How Do Common Household Chemicals Affect the Growth of Wisconsin Fast Plants?

Friday, February 12, 2016
Tianxin Xu, Iowa Academy of Science, Ames, IA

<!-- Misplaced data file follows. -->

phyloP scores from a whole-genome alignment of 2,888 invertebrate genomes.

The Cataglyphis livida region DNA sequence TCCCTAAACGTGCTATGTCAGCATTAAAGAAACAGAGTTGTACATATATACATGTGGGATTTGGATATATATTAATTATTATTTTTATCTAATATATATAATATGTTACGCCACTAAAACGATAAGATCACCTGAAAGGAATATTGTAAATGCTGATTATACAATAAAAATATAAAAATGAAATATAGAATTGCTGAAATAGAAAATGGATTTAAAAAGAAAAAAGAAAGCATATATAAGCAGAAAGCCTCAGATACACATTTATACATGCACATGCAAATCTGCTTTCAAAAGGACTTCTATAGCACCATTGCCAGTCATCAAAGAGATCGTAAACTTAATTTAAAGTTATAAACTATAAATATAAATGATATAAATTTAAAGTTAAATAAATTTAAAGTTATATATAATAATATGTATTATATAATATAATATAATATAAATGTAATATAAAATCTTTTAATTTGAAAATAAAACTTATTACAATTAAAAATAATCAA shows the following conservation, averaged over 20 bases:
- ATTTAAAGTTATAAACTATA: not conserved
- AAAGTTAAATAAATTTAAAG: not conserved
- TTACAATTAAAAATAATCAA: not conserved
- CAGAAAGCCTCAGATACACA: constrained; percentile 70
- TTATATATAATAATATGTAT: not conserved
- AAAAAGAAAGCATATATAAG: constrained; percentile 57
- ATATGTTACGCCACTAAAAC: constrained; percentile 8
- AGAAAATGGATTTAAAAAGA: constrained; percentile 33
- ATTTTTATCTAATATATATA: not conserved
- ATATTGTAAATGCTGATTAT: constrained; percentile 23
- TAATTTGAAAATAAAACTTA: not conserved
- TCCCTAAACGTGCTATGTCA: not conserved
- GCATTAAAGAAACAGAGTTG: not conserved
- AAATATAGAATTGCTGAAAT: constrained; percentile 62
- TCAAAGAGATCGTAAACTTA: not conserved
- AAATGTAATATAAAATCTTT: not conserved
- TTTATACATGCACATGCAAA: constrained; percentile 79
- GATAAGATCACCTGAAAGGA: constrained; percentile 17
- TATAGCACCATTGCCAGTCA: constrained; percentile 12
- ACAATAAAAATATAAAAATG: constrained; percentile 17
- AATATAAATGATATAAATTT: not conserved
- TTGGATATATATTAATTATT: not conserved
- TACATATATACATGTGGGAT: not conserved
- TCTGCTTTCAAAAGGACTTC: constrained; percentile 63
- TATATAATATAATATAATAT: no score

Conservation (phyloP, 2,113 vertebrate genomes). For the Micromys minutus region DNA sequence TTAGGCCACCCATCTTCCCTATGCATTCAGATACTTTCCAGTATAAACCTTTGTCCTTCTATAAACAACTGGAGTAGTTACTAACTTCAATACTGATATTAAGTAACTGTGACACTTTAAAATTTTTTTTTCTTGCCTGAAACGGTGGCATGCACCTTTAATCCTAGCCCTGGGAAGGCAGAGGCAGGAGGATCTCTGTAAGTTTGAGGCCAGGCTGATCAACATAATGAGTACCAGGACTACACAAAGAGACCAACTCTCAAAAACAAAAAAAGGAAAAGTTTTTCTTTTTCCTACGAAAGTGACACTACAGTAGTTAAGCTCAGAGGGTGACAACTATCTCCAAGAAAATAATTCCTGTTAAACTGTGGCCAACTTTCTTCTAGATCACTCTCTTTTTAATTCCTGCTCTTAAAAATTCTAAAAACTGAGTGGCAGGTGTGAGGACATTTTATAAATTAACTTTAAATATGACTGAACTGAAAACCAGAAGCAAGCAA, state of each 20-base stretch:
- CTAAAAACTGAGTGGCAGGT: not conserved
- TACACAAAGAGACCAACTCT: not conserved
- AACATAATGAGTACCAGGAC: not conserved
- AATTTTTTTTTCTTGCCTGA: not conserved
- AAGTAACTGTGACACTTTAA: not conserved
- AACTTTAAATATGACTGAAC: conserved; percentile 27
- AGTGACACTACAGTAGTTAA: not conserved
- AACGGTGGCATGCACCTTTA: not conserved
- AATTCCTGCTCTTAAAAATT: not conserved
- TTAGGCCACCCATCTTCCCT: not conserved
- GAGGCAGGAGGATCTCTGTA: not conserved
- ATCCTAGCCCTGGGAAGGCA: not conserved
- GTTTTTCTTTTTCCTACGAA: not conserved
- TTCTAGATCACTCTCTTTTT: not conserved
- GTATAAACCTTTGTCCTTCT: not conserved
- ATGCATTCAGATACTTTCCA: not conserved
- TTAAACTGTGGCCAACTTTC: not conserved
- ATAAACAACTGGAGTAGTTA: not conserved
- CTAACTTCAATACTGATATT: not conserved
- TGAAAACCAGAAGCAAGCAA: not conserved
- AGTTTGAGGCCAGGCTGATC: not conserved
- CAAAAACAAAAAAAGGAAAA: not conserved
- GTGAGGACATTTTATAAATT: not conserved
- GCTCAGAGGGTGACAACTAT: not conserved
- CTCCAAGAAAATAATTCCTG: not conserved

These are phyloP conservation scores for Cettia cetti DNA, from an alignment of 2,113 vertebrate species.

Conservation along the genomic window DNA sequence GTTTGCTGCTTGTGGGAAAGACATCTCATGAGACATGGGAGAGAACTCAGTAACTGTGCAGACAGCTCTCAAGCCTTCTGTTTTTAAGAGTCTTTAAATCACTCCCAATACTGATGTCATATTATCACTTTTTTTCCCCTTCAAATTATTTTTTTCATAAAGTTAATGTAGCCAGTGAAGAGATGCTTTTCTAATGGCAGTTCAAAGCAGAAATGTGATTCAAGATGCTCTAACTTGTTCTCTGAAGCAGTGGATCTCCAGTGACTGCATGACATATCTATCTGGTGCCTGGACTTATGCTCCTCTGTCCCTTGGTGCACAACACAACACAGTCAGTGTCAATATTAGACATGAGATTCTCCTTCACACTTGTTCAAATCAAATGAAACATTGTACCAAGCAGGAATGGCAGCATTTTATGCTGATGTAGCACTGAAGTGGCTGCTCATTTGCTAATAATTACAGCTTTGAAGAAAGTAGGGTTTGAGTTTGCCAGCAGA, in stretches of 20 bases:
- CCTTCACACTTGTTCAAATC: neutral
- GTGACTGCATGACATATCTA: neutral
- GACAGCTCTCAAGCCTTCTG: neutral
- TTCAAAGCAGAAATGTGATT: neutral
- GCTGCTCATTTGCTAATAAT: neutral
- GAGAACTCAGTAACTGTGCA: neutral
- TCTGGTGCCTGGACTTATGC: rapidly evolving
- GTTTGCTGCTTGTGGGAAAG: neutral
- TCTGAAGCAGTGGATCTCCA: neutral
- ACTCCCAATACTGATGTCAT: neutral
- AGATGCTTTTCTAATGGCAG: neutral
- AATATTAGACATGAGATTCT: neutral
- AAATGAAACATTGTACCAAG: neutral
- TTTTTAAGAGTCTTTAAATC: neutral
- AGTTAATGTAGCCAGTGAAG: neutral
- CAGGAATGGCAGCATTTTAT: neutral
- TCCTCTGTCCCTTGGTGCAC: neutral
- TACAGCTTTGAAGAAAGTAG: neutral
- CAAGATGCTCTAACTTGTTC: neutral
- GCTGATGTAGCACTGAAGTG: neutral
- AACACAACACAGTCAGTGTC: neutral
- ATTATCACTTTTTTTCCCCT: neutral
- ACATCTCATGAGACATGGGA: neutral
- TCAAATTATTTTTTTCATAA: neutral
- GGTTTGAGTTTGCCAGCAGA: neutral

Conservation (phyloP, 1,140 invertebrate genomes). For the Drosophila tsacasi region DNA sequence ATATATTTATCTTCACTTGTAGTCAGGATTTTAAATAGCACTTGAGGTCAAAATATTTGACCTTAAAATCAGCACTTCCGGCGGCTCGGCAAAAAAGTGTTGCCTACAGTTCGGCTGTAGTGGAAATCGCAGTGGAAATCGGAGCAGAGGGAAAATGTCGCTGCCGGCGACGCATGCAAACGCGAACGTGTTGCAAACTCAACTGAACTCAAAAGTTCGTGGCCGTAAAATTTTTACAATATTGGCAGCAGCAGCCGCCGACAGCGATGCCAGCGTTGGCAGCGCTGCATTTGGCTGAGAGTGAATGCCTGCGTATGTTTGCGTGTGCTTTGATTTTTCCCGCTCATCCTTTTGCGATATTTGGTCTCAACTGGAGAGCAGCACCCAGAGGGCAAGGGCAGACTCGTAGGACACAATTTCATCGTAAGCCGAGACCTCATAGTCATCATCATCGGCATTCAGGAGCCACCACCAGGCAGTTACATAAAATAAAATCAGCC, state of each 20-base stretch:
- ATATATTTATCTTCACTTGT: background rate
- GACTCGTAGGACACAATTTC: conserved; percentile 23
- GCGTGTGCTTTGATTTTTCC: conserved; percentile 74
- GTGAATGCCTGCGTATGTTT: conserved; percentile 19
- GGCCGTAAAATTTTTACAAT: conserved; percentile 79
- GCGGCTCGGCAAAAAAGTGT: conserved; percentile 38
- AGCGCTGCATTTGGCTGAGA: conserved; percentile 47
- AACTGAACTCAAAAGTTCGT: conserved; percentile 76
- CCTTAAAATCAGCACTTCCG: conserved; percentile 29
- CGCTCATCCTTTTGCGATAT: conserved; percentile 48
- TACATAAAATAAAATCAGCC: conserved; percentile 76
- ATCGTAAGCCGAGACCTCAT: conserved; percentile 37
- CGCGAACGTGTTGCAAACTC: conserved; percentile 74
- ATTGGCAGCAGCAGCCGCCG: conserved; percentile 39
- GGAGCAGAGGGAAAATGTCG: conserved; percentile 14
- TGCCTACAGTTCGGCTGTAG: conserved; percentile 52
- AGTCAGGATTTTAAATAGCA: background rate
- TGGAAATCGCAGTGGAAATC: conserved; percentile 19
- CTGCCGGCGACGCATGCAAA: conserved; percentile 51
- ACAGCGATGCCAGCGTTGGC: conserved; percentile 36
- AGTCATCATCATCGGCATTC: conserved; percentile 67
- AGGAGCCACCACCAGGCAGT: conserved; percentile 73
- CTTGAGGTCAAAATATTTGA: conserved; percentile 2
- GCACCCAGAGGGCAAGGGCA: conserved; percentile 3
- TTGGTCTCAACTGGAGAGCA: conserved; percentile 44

The objective of this experiment was to test if exposure to chemicals commonly found around the household affected the growth of plants, which could greatly affect our environment and food supply. The initial idea was that they would cause negative effects because strong chemical fumes affect us negatively, with side effects such as headaches, dizziness, and nausea. In order to test our idea, 120 plants were grown in groups of 24. All plants were grown for one week. Afterwards, four groups were each exposed to a different chemical substance: paint, perfume, bleach, and nail polish remover, while one was kept as a control. The plants were then grown for three more weeks. As they grew, pictures were taken and observations were noted. At the end of the four weeks, the plants were pulled out, final observations were noted, and the heights of all plants were measured. The data and observations showed that exposure to most chemicals appeared to affect the plants negatively, but some chemicals appeared to have no effect or even a positive effect. The conclusion reached was that our hypothesis was partially correct in that some chemicals did appear to affect the plants negatively. However, more studies will need to be conducted to explain the positive effects as well as determine the extent of the effects.